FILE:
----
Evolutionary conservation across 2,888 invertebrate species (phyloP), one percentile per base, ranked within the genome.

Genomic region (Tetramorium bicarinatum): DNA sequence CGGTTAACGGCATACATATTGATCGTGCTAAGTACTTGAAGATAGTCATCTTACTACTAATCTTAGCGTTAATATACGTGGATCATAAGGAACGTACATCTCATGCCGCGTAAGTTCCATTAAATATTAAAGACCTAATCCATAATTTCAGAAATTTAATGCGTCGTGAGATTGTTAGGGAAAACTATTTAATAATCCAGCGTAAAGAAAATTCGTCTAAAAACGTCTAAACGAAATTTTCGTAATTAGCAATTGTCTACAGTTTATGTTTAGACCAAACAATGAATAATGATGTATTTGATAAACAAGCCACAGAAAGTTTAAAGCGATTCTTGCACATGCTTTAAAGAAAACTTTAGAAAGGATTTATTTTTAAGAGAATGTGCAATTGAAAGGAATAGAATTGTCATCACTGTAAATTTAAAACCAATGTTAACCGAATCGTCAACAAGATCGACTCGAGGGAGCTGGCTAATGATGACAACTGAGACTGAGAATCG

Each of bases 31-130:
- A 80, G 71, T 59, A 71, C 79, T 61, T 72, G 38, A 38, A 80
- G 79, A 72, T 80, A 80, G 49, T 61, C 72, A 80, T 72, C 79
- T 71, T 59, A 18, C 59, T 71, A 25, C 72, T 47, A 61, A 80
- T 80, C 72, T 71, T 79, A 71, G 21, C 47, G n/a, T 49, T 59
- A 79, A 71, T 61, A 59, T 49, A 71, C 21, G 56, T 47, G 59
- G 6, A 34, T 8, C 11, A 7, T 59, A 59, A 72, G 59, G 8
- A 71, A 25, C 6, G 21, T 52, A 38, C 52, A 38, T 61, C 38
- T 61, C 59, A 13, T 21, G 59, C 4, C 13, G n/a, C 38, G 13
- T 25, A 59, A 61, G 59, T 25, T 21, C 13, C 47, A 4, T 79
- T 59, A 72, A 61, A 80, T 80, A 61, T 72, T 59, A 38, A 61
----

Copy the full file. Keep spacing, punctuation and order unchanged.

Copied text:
Evolutionary conservation across 2,888 invertebrate species (phyloP), one percentile per base, ranked within the genome.

Genomic region (Tetramorium bicarinatum): DNA sequence CGGTTAACGGCATACATATTGATCGTGCTAAGTACTTGAAGATAGTCATCTTACTACTAATCTTAGCGTTAATATACGTGGATCATAAGGAACGTACATCTCATGCCGCGTAAGTTCCATTAAATATTAAAGACCTAATCCATAATTTCAGAAATTTAATGCGTCGTGAGATTGTTAGGGAAAACTATTTAATAATCCAGCGTAAAGAAAATTCGTCTAAAAACGTCTAAACGAAATTTTCGTAATTAGCAATTGTCTACAGTTTATGTTTAGACCAAACAATGAATAATGATGTATTTGATAAACAAGCCACAGAAAGTTTAAAGCGATTCTTGCACATGCTTTAAAGAAAACTTTAGAAAGGATTTATTTTTAAGAGAATGTGCAATTGAAAGGAATAGAATTGTCATCACTGTAAATTTAAAACCAATGTTAACCGAATCGTCAACAAGATCGACTCGAGGGAGCTGGCTAATGATGACAACTGAGACTGAGAATCG

Each of bases 31-130:
- A 80, G 71, T 59, A 71, C 79, T 61, T 72, G 38, A 38, A 80
- G 79, A 72, T 80, A 80, G 49, T 61, C 72, A 80, T 72, C 79
- T 71, T 59, A 18, C 59, T 71, A 25, C 72, T 47, A 61, A 80
- T 80, C 72, T 71, T 79, A 71, G 21, C 47, G n/a, T 49, T 59
- A 79, A 71, T 61, A 59, T 49, A 71, C 21, G 56, T 47, G 59
- G 6, A 34, T 8, C 11, A 7, T 59, A 59, A 72, G 59, G 8
- A 71, A 25, C 6, G 21, T 52, A 38, C 52, A 38, T 61, C 38
- T 61, C 59, A 13, T 21, G 59, C 4, C 13, G n/a, C 38, G 13
- T 25, A 59, A 61, G 59, T 25, T 21, C 13, C 47, A 4, T 79
- T 59, A 72, A 61, A 80, T 80, A 61, T 72, T 59, A 38, A 61